Five Conferences You Should Be Attending During Your PhD and Why

Five conferences you should attend during your PhD:

  • Leading international conference in your field – to get to know the experts.
  • Leading national conference in your field – to find local experts.
  • Local special interest group – to solve your specific programs.
  • University conference – to know you are not alone.
  • Leading local industry conference – to find new users or problems to solve.

Transcript:

Hey there, bakers, writers, and rockstars! On Wednesday the 4th of August, I’ll be doing a workshop leveraging your conference presentation or making the most of your conference presentation. So, this week’s blog, vlog, and podcast is all about conferences that I think you should attend as a PhD student in particular.

So, number one, you should definitely look to attend the leading international conference in your field. So, I think you should try to aim for this at least once during your PhD. Depending on how long your PhD is, where the international conference is held, and how much funding you might have. You might aim to hit this target twice but certainly the best international conference in your field at least once in your PhD.

The next conference to aim for is the leading national conference in your field. International conferences are often held sort of every 4 to 5 years. So, that’s one of the reasons why it might be difficult to attend twice during your PhD. But leading national conferences can be held a little bit more frequently than that. Say, every 2 years or even every year. So, aim to at least attend 1 or again 1 or 2 of the leading national conferences in your field.

The third conference you should be trying to attend is your local special interest group. So, the other ones are leading international, and national conferences in your field. They’re focusing probably on the broader area that you might be interested in, whereas now I’m saying you’ve got to go and attend a conference probably on a regular basis at least yearly that is about your special interest group. So, it could be the cells you’re using. The people you’re engaging with if you’re looking at particular people or cohorts. It could be the location that you’re interested in. The techniques that you’re interested in. Something that’s going to be I guess, getting closer to hands-on. Almost like training but not, that’ll help you with your PhD stuff that you could take back to your research space, and pretty much implement straight away. So that’s the third conference you should be attending.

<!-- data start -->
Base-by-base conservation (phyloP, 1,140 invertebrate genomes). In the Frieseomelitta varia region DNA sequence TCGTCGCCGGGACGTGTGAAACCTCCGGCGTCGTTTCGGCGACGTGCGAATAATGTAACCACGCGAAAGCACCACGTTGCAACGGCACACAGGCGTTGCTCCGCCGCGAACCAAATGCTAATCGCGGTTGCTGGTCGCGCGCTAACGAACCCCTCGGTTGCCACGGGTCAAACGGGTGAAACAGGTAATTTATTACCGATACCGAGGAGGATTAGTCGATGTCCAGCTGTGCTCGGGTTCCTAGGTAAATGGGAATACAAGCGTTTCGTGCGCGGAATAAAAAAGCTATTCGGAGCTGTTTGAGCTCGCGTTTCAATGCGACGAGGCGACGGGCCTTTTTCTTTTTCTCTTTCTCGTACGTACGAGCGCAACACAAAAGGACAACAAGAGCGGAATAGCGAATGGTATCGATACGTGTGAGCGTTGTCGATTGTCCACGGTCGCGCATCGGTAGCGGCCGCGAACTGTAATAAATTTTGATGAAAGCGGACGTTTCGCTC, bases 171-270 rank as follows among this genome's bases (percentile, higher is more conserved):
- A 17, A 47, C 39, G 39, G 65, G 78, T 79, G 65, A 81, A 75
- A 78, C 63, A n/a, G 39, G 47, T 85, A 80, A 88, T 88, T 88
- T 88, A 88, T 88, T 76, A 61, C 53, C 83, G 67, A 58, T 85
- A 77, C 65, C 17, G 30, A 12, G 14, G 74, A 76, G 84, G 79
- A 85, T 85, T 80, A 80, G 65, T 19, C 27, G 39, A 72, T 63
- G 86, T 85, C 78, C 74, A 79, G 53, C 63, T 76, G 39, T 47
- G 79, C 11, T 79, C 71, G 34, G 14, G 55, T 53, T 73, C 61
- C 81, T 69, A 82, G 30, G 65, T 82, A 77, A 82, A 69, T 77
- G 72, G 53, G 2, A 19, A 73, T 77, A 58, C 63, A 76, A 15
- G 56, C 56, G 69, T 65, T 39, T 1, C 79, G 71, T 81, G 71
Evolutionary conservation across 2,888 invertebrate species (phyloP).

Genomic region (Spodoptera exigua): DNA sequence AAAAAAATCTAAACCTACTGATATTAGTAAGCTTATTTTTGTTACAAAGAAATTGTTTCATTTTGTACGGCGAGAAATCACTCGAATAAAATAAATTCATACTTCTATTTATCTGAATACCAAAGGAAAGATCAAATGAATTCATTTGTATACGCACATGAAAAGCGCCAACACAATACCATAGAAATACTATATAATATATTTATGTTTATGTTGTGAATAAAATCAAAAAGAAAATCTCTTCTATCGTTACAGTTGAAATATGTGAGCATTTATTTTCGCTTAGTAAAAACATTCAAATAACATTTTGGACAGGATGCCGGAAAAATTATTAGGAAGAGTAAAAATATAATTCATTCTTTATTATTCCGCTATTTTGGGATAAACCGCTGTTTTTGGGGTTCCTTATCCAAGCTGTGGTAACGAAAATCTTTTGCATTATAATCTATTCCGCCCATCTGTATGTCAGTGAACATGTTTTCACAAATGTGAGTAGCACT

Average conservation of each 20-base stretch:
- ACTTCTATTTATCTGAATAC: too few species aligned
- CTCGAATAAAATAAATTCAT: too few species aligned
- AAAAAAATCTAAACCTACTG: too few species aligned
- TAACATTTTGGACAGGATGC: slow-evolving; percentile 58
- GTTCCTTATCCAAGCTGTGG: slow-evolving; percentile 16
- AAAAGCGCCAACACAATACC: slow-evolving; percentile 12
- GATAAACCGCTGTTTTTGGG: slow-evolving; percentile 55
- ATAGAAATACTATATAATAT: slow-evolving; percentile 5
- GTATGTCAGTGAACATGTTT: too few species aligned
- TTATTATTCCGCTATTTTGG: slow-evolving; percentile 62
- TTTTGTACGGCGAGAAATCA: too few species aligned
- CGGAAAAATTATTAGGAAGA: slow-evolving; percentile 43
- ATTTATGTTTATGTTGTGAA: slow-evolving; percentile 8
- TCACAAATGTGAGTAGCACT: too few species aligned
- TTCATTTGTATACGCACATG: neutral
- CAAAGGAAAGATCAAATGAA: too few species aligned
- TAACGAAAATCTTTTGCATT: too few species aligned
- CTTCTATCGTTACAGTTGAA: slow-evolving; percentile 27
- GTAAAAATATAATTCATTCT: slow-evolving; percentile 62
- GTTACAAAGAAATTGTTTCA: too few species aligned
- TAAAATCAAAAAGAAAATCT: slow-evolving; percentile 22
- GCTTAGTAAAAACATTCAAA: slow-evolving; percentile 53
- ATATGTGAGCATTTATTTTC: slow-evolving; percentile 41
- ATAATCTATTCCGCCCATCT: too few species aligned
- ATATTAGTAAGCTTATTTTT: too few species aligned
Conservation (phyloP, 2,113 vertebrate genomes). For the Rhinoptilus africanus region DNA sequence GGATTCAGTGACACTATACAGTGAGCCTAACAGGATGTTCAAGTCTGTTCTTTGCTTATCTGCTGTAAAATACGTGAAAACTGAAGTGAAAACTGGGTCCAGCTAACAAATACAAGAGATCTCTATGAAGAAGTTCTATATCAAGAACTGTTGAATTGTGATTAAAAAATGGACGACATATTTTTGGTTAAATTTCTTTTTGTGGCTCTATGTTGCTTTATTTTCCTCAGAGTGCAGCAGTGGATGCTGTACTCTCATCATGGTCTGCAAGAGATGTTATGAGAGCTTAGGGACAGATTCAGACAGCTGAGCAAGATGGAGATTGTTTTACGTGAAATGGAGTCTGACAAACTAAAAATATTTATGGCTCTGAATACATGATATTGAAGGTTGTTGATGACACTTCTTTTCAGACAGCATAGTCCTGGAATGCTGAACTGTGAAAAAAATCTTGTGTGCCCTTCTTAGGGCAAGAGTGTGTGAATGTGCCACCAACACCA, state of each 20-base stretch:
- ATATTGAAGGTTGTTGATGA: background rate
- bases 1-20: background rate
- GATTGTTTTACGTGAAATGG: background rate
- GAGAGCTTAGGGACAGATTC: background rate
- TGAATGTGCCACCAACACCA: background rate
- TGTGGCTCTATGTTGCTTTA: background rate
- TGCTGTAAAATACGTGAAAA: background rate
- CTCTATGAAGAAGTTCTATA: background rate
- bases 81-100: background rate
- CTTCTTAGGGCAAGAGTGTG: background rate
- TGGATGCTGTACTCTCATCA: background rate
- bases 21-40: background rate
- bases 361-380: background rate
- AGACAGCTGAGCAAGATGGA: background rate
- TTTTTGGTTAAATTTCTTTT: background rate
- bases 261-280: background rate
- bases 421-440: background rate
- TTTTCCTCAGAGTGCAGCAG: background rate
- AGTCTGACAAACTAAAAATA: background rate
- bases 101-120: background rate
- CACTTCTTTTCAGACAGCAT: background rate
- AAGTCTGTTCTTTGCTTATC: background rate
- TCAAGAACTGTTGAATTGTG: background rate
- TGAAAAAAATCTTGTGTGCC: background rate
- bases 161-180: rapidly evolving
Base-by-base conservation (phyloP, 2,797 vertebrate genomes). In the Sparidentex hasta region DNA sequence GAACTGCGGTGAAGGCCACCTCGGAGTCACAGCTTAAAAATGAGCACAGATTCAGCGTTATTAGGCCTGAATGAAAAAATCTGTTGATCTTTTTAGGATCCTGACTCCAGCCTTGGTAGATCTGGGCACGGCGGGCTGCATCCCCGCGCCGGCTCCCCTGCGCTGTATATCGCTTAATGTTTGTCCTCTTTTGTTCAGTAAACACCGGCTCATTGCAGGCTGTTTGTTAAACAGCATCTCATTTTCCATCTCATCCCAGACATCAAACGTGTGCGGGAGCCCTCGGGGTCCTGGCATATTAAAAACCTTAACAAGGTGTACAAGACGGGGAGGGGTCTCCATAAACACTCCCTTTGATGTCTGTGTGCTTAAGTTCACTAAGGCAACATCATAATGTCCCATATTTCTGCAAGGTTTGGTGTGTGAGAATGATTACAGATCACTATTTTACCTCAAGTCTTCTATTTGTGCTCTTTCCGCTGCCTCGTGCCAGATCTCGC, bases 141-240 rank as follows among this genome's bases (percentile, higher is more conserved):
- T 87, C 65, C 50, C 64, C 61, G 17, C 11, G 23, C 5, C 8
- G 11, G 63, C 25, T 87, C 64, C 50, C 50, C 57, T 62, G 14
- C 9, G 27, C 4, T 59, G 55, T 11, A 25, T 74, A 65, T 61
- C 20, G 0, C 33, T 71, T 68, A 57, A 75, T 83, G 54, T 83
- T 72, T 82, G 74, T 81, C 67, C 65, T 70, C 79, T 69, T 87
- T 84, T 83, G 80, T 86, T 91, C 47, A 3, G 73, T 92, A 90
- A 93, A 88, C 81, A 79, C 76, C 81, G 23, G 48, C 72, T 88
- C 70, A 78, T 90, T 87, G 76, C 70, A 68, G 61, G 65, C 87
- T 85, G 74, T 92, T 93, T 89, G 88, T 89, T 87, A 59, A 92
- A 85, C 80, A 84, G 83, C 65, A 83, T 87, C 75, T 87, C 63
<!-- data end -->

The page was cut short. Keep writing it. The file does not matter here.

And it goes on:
The fourth one is your university conference. So, in response to how students feel about PhDs, universities are increasingly running PhD conferences, and early career researcher conferences many times those are combined. So, I strongly, strongly, strongly advise to attend your university conference for high degree researchers, and I would recommend you do that every year. You won’t necessarily learn about your research, but you’ll learn things like you’re not alone. You’ll make friendships with people who are in your cohort, who are on campus, and these people might end up being the people who hire you later on. Either as an academic or as an industry person yourself or they could be an academic or an industry person. And if you get to interact with early career researchers too, you’ll get an opportunity to hear about the trials and tribulations that they face, and some of the things that are important in your PhD for success as an early career researcher.

And the fifth conference is to attend a leading local industry conference. So, one of the things that even in fundamental sciences, even in basic scientists, even in research that is all about finding out how things operate rather than what to do if they go wrong. We don’t spend enough time looking at industry conferences. Now, I’m not saying you need to translate your research or go on commercialize or anything like that. But going to these leading industry conferences will give you an understanding of the kinds of questions industry are asking. The kinds of answers that industry are interested in hearing about, and how you could potentially formulate new questions that don’t necessarily go to commercial outcomes. But are formed in a way that gets you closer to being able to commercialize. Whatever it is that you might be doing.

So, there you have it. Five conferences that I think you should be attending as a PhD student at some time in your candidature.

Have fun.